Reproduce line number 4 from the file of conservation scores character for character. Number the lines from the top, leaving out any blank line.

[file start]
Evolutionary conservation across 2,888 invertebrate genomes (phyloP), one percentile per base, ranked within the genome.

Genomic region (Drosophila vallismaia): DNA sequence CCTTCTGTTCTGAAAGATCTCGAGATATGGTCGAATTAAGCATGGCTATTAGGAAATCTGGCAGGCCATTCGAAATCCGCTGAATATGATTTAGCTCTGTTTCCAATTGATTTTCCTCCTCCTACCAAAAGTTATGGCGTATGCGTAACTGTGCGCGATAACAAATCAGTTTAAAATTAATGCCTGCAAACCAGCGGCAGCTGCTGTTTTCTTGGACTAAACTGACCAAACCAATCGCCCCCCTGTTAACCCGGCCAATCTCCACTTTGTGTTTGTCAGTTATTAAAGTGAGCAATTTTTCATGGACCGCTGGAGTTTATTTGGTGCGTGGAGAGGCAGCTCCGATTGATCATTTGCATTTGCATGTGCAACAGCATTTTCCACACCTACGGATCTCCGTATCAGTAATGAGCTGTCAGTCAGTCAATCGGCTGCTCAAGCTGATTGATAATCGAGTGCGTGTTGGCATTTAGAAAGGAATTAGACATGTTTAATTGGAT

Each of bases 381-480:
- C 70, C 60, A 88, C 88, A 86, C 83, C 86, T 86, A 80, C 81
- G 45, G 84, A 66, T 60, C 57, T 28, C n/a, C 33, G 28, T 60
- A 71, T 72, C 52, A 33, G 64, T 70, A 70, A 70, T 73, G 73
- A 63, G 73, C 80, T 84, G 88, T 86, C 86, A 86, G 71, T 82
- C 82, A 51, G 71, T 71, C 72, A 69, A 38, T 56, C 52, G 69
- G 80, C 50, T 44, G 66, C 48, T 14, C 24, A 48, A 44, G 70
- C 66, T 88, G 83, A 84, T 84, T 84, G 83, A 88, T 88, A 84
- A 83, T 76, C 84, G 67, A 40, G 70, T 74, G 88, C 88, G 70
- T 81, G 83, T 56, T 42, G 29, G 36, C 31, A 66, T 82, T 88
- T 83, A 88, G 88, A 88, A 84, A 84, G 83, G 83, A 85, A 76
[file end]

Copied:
- C 70, C 60, A 88, C 88, A 86, C 83, C 86, T 86, A 80, C 81